Being “environmentally conscious” will not necessarily make you a better person. In fact, it may make you worse. That’s the “surprising finding” (their term) of two Canadian psychologists. And all this time I thought a smaller carbon footprint was my ticket to sainthood.
From The Guardian’s How going green may make you mean:
According to a study, when people feel they have been morally virtuous by saving the planet… it leads to the “licensing [of] selfish and morally questionable behaviour”, otherwise known as “moral balancing” or “compensatory ethics”.
Do Green Products Make Us Better People is published in the latest edition of the journal Psychological Science. Its authors, Canadian psychologists Nina Mazar and Chen-Bo Zhong, argue that people who wear what they call the “halo of green consumerism” are less likely to be kind to others, and more likely to cheat and steal. “Virtuous acts can license subsequent asocial and unethical behaviours,” they write. (emphasis mine)
The pair found that those in their study who bought green products appeared “less willing to share with others,” more likely to lie, and “were six times more likely to steal” than conventional consumers. The reason why? Going green makes one feel so morally superior that they can afford to fudge on ethics. I mean, what does it matter if you cheat on taxes or act like a snob — you’re saving the planet, brah!
It reinforces a thesis of mine that modern environmentalism breeds narcissism. Of course, this is not to say that no environmental concerns are worth fighting for. But in a world where Leftist politics drives most environmental causes, going green is as much a statement of class as it is of legitimate concern. Nowadays, Earth worship is really self-worship, and saving the environment is the equivalent of validating my existence.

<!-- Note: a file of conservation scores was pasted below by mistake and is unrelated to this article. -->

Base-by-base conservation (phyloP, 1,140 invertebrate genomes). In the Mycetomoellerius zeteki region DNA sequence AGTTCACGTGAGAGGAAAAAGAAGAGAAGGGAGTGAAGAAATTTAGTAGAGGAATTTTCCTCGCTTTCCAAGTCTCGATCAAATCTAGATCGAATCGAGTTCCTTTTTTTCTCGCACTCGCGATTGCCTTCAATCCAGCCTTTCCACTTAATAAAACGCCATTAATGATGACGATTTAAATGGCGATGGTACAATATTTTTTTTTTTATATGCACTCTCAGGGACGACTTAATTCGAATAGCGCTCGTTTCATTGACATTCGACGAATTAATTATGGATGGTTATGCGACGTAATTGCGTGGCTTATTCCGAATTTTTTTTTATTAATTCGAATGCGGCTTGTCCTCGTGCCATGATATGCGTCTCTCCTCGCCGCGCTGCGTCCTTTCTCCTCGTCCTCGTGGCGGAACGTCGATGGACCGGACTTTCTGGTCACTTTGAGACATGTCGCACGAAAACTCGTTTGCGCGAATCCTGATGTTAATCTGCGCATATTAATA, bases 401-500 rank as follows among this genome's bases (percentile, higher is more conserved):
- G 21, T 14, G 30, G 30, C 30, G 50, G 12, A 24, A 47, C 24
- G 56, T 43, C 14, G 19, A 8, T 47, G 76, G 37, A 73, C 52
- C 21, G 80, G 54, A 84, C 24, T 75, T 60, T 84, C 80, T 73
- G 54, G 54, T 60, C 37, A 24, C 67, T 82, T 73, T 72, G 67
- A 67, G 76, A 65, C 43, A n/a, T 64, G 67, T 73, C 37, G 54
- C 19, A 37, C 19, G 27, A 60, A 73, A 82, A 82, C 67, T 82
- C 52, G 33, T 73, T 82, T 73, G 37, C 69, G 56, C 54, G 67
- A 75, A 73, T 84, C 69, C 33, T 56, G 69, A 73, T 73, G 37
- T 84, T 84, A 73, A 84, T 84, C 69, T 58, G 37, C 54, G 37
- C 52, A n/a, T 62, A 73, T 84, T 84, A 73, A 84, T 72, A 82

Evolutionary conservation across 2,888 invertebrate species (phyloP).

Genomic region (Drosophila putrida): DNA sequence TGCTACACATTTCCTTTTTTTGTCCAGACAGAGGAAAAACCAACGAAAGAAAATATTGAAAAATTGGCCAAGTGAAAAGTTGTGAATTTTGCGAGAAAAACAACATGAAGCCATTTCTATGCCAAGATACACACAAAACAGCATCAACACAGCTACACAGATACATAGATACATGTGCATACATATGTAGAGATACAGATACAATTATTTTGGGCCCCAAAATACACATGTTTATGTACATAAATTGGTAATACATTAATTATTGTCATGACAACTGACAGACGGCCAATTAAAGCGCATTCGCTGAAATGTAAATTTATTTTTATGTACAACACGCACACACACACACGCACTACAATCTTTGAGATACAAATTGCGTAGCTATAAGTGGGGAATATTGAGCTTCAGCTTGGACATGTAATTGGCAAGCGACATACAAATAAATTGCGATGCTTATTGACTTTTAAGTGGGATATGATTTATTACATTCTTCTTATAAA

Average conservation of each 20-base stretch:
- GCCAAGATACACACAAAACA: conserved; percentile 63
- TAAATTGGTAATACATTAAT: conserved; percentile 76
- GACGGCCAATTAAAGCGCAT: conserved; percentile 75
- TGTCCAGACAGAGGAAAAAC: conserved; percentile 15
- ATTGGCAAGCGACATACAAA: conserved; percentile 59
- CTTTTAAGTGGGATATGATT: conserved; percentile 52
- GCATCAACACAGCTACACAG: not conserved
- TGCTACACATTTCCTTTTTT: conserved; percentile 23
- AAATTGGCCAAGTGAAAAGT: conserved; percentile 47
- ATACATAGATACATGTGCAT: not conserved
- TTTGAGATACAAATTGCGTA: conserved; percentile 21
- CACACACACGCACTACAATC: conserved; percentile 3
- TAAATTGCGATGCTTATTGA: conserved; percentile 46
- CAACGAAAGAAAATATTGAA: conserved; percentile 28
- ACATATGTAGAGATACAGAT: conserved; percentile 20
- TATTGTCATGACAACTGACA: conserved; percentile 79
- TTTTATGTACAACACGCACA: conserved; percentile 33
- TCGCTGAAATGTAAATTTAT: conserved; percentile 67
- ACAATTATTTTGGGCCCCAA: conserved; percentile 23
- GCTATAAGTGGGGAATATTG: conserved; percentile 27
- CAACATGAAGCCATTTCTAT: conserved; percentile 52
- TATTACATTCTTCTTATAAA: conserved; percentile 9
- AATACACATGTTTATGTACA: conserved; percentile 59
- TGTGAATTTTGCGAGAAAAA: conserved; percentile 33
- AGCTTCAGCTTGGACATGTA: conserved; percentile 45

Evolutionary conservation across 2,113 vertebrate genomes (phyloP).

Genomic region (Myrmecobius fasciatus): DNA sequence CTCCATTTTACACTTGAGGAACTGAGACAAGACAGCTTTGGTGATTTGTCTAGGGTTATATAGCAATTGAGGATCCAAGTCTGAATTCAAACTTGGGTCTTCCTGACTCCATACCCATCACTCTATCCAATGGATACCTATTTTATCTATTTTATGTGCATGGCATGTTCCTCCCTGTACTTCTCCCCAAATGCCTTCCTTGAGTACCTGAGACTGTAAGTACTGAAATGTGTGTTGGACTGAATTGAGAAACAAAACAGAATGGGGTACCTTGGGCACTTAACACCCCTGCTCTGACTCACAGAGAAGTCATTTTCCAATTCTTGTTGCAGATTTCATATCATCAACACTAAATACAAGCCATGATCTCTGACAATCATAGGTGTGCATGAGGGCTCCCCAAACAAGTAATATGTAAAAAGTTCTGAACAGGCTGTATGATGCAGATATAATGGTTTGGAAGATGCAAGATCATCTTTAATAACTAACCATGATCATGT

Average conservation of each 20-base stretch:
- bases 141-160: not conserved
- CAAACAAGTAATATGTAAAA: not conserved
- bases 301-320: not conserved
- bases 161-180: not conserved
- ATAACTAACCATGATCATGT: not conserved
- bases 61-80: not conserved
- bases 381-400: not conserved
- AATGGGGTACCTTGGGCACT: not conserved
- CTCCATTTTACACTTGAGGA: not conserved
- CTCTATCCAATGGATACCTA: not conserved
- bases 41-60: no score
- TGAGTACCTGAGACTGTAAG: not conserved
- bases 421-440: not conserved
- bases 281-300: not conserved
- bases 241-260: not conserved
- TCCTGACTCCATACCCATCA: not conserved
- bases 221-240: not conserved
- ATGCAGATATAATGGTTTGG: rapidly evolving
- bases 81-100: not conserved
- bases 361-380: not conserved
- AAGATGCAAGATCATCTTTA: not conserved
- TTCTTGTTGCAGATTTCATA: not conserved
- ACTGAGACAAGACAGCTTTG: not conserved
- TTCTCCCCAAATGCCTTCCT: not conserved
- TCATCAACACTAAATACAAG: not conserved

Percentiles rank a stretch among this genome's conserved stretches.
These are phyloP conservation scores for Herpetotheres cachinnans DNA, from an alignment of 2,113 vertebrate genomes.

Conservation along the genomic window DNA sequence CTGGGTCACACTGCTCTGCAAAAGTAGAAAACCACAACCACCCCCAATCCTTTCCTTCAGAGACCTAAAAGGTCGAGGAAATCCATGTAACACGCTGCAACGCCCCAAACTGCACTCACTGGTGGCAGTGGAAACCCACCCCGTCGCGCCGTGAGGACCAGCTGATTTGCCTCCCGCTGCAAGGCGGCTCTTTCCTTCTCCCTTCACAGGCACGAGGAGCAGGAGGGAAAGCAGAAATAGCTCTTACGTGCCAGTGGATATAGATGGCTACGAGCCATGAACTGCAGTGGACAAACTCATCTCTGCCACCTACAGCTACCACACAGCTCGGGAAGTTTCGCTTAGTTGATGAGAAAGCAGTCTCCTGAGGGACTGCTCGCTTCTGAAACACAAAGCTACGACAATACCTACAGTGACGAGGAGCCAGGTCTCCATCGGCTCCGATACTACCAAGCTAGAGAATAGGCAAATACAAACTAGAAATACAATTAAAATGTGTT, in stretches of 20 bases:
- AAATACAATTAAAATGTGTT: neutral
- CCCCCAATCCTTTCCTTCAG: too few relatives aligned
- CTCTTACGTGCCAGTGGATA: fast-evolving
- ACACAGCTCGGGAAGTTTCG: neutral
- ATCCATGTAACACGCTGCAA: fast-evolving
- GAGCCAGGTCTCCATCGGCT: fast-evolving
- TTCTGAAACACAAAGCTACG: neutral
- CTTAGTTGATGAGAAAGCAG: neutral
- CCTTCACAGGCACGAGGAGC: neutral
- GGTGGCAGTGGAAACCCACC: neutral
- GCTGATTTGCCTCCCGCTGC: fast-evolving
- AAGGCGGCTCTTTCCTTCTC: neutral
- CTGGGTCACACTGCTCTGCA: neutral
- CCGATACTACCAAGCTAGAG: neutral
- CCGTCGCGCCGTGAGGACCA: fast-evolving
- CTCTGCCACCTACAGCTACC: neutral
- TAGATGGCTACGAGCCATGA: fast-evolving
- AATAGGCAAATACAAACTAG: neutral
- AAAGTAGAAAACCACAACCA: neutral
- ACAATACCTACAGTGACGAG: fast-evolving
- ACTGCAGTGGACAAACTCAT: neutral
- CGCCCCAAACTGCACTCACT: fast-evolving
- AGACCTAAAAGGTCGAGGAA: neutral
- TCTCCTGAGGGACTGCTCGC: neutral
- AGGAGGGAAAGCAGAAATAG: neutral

It is one of the defining differences between secularism and a Judeo-Christian worldview. Secularism defines virtue in terms of social justice. Religion defines virtue in terms of personal integrity. The secularist honors those who recycle, use mass transit, and avoid Styrofoam products. The Christian honors those who tell the truth and show compassion. The secularist fights external forces like global warming, poverty, world hunger, animal experimentation, and oil companies. The religious individual fights internal forces like sin, pride, selfishness, and greed.
So while going green might save some penguins and shrink some landfills, it won’t necessarily make us better people. And who would you rather live with, someone who refuses to consume animal products or someone who won’t steal your silverware?